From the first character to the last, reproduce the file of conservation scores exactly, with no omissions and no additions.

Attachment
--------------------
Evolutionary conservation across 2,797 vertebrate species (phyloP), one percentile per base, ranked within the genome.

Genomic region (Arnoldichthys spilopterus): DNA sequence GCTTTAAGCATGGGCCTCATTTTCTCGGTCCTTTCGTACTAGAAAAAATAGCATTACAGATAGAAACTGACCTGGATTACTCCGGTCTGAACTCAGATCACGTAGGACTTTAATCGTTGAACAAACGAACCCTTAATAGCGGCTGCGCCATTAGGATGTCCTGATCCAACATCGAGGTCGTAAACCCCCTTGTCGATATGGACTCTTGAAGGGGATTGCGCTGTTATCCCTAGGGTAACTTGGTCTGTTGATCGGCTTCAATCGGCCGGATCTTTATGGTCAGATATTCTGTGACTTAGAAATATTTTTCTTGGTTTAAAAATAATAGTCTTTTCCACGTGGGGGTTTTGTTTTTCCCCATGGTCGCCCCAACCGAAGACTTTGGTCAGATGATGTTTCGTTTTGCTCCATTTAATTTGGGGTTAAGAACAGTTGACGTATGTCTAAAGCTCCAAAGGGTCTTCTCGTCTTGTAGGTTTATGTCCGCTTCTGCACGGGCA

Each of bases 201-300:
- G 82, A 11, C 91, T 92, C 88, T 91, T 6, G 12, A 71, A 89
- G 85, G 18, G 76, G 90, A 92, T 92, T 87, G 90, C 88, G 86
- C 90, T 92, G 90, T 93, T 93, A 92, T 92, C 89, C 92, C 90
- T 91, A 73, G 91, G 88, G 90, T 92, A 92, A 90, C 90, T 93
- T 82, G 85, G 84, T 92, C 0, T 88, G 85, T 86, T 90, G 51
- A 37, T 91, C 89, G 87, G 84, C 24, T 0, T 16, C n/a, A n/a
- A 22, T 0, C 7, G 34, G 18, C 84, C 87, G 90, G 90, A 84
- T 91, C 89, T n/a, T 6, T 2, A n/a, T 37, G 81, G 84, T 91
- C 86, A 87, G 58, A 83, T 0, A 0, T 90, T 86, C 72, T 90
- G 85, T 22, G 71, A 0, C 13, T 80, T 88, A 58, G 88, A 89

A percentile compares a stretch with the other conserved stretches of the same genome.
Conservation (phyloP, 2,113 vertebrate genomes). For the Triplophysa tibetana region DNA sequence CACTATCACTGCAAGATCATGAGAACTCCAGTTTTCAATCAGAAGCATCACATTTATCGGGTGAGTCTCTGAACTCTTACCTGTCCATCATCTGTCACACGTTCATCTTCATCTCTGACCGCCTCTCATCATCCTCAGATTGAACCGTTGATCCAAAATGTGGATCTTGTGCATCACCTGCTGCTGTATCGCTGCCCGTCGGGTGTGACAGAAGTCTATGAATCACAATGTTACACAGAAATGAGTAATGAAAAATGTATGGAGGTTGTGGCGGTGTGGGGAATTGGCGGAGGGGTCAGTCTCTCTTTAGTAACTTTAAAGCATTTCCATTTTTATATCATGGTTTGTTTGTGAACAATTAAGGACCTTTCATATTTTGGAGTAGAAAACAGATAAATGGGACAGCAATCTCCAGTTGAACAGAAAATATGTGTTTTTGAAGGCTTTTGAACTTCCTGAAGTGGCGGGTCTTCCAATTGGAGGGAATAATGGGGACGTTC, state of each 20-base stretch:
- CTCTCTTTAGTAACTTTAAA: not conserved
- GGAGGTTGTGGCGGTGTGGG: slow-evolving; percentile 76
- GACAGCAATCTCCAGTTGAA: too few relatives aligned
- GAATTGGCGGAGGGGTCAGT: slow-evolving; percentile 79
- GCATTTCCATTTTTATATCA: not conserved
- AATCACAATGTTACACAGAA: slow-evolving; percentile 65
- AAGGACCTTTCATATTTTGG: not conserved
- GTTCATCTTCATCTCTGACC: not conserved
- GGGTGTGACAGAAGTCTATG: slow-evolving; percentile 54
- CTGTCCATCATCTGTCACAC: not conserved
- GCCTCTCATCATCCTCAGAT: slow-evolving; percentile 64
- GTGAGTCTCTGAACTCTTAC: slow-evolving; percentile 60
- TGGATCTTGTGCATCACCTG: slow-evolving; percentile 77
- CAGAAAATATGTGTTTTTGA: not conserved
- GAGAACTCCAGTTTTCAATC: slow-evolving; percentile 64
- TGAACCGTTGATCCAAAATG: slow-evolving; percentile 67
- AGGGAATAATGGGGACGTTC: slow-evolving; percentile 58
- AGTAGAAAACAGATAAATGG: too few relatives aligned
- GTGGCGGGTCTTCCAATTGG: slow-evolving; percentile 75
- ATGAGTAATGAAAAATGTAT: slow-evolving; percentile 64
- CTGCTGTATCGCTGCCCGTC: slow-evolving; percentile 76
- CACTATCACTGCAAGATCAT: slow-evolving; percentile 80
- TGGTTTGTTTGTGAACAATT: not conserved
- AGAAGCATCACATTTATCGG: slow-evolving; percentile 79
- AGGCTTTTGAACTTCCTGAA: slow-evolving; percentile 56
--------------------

Evolutionary conservation across 2,797 vertebrate species (phyloP), one percentile per base, ranked within the genome.

Genomic region (Arnoldichthys spilopterus): DNA sequence GCTTTAAGCATGGGCCTCATTTTCTCGGTCCTTTCGTACTAGAAAAAATAGCATTACAGATAGAAACTGACCTGGATTACTCCGGTCTGAACTCAGATCACGTAGGACTTTAATCGTTGAACAAACGAACCCTTAATAGCGGCTGCGCCATTAGGATGTCCTGATCCAACATCGAGGTCGTAAACCCCCTTGTCGATATGGACTCTTGAAGGGGATTGCGCTGTTATCCCTAGGGTAACTTGGTCTGTTGATCGGCTTCAATCGGCCGGATCTTTATGGTCAGATATTCTGTGACTTAGAAATATTTTTCTTGGTTTAAAAATAATAGTCTTTTCCACGTGGGGGTTTTGTTTTTCCCCATGGTCGCCCCAACCGAAGACTTTGGTCAGATGATGTTTCGTTTTGCTCCATTTAATTTGGGGTTAAGAACAGTTGACGTATGTCTAAAGCTCCAAAGGGTCTTCTCGTCTTGTAGGTTTATGTCCGCTTCTGCACGGGCA

Each of bases 201-300:
- G 82, A 11, C 91, T 92, C 88, T 91, T 6, G 12, A 71, A 89
- G 85, G 18, G 76, G 90, A 92, T 92, T 87, G 90, C 88, G 86
- C 90, T 92, G 90, T 93, T 93, A 92, T 92, C 89, C 92, C 90
- T 91, A 73, G 91, G 88, G 90, T 92, A 92, A 90, C 90, T 93
- T 82, G 85, G 84, T 92, C 0, T 88, G 85, T 86, T 90, G 51
- A 37, T 91, C 89, G 87, G 84, C 24, T 0, T 16, C n/a, A n/a
- A 22, T 0, C 7, G 34, G 18, C 84, C 87, G 90, G 90, A 84
- T 91, C 89, T n/a, T 6, T 2, A n/a, T 37, G 81, G 84, T 91
- C 86, A 87, G 58, A 83, T 0, A 0, T 90, T 86, C 72, T 90
- G 85, T 22, G 71, A 0, C 13, T 80, T 88, A 58, G 88, A 89

A percentile compares a stretch with the other conserved stretches of the same genome.
Conservation (phyloP, 2,113 vertebrate genomes). For the Triplophysa tibetana region DNA sequence CACTATCACTGCAAGATCATGAGAACTCCAGTTTTCAATCAGAAGCATCACATTTATCGGGTGAGTCTCTGAACTCTTACCTGTCCATCATCTGTCACACGTTCATCTTCATCTCTGACCGCCTCTCATCATCCTCAGATTGAACCGTTGATCCAAAATGTGGATCTTGTGCATCACCTGCTGCTGTATCGCTGCCCGTCGGGTGTGACAGAAGTCTATGAATCACAATGTTACACAGAAATGAGTAATGAAAAATGTATGGAGGTTGTGGCGGTGTGGGGAATTGGCGGAGGGGTCAGTCTCTCTTTAGTAACTTTAAAGCATTTCCATTTTTATATCATGGTTTGTTTGTGAACAATTAAGGACCTTTCATATTTTGGAGTAGAAAACAGATAAATGGGACAGCAATCTCCAGTTGAACAGAAAATATGTGTTTTTGAAGGCTTTTGAACTTCCTGAAGTGGCGGGTCTTCCAATTGGAGGGAATAATGGGGACGTTC, state of each 20-base stretch:
- CTCTCTTTAGTAACTTTAAA: not conserved
- GGAGGTTGTGGCGGTGTGGG: slow-evolving; percentile 76
- GACAGCAATCTCCAGTTGAA: too few relatives aligned
- GAATTGGCGGAGGGGTCAGT: slow-evolving; percentile 79
- GCATTTCCATTTTTATATCA: not conserved
- AATCACAATGTTACACAGAA: slow-evolving; percentile 65
- AAGGACCTTTCATATTTTGG: not conserved
- GTTCATCTTCATCTCTGACC: not conserved
- GGGTGTGACAGAAGTCTATG: slow-evolving; percentile 54
- CTGTCCATCATCTGTCACAC: not conserved
- GCCTCTCATCATCCTCAGAT: slow-evolving; percentile 64
- GTGAGTCTCTGAACTCTTAC: slow-evolving; percentile 60
- TGGATCTTGTGCATCACCTG: slow-evolving; percentile 77
- CAGAAAATATGTGTTTTTGA: not conserved
- GAGAACTCCAGTTTTCAATC: slow-evolving; percentile 64
- TGAACCGTTGATCCAAAATG: slow-evolving; percentile 67
- AGGGAATAATGGGGACGTTC: slow-evolving; percentile 58
- AGTAGAAAACAGATAAATGG: too few relatives aligned
- GTGGCGGGTCTTCCAATTGG: slow-evolving; percentile 75
- ATGAGTAATGAAAAATGTAT: slow-evolving; percentile 64
- CTGCTGTATCGCTGCCCGTC: slow-evolving; percentile 76
- CACTATCACTGCAAGATCAT: slow-evolving; percentile 80
- TGGTTTGTTTGTGAACAATT: not conserved
- AGAAGCATCACATTTATCGG: slow-evolving; percentile 79
- AGGCTTTTGAACTTCCTGAA: slow-evolving; percentile 56